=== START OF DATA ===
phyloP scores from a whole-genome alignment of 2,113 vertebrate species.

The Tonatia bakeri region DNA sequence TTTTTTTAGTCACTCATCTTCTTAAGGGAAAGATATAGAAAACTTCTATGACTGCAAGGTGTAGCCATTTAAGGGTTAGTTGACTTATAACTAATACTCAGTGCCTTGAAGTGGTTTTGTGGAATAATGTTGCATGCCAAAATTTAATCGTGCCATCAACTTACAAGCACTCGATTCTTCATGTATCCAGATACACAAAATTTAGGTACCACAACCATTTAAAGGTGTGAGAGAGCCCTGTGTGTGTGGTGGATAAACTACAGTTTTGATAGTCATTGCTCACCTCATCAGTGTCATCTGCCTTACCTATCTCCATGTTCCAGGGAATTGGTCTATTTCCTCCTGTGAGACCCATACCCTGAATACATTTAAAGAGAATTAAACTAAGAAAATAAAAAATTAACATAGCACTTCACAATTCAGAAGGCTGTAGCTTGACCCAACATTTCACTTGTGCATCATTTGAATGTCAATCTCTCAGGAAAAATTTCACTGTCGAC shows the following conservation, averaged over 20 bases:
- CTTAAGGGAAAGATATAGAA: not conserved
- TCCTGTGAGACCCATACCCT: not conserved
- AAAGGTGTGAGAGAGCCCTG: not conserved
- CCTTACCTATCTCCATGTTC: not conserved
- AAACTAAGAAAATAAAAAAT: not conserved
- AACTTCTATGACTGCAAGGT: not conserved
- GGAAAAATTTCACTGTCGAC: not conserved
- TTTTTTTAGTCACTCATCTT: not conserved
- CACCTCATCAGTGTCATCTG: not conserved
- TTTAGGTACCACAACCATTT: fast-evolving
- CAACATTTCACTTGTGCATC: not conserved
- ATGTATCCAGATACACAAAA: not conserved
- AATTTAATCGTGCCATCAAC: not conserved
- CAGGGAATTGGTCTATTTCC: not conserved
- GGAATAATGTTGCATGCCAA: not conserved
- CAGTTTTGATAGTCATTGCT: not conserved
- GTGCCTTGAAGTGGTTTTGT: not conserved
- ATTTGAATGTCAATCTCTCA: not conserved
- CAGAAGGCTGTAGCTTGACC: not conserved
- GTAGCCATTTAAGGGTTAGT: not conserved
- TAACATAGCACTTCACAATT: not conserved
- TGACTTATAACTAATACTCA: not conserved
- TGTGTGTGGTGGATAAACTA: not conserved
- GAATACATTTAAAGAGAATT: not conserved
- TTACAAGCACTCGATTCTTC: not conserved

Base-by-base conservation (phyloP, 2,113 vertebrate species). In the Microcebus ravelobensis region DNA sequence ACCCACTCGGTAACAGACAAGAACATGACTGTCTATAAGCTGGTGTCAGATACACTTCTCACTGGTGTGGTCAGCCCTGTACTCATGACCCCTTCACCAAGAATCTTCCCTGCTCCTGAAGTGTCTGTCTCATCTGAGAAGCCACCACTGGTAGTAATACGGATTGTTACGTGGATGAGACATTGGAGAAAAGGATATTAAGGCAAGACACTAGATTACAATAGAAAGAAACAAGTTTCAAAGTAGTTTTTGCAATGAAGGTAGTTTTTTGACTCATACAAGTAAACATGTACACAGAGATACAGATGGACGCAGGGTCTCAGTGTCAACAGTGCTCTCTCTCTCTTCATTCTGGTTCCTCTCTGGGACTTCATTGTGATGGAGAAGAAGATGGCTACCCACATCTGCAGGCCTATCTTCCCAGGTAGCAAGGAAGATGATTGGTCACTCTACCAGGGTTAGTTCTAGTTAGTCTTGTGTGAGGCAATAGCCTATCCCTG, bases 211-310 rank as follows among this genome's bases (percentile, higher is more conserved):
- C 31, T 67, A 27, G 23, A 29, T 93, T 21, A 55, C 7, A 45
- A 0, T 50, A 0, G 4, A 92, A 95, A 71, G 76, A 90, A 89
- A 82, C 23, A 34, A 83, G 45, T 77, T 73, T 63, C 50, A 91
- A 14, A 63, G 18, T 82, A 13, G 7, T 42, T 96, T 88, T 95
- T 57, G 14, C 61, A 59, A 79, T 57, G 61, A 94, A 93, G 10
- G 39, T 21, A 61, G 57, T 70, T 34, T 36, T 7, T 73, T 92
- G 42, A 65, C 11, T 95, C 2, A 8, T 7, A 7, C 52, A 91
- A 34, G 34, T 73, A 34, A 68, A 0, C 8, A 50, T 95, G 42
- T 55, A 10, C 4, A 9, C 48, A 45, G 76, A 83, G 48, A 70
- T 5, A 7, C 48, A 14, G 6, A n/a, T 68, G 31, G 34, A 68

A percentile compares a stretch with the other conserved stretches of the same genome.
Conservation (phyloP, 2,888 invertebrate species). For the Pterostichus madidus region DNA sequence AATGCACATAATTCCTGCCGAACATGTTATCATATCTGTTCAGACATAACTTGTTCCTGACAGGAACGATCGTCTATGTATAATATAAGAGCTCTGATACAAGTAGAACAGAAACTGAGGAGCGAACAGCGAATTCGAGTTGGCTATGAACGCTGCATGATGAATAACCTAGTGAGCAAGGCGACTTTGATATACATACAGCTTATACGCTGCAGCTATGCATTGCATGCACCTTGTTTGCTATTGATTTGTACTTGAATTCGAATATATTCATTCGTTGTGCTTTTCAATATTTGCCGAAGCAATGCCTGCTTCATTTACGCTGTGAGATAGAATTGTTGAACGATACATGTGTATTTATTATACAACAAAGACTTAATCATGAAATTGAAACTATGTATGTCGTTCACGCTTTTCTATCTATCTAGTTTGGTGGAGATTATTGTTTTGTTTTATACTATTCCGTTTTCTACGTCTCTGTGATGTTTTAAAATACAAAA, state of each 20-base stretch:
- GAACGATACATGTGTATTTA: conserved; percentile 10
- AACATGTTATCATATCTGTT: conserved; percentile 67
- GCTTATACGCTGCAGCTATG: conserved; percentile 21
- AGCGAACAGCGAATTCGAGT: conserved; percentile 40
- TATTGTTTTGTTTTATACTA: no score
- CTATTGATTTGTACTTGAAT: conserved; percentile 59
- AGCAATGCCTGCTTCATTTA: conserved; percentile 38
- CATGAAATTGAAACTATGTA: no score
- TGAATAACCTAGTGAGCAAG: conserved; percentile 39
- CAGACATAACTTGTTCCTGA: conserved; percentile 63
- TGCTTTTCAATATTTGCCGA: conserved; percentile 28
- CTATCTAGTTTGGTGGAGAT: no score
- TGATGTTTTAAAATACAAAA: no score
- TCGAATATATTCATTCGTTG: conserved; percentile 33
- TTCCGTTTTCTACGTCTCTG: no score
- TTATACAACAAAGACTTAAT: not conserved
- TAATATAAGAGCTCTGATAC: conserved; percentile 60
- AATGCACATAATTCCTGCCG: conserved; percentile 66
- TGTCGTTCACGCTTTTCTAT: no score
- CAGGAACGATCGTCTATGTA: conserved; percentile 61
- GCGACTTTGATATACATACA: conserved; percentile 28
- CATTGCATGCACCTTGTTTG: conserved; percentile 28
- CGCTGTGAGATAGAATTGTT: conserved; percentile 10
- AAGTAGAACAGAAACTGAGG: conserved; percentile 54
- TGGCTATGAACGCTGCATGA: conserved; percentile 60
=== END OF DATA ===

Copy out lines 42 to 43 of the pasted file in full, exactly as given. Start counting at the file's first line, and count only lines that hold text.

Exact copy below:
- AACATGTTATCATATCTGTT: conserved; percentile 67
- GCTTATACGCTGCAGCTATG: conserved; percentile 21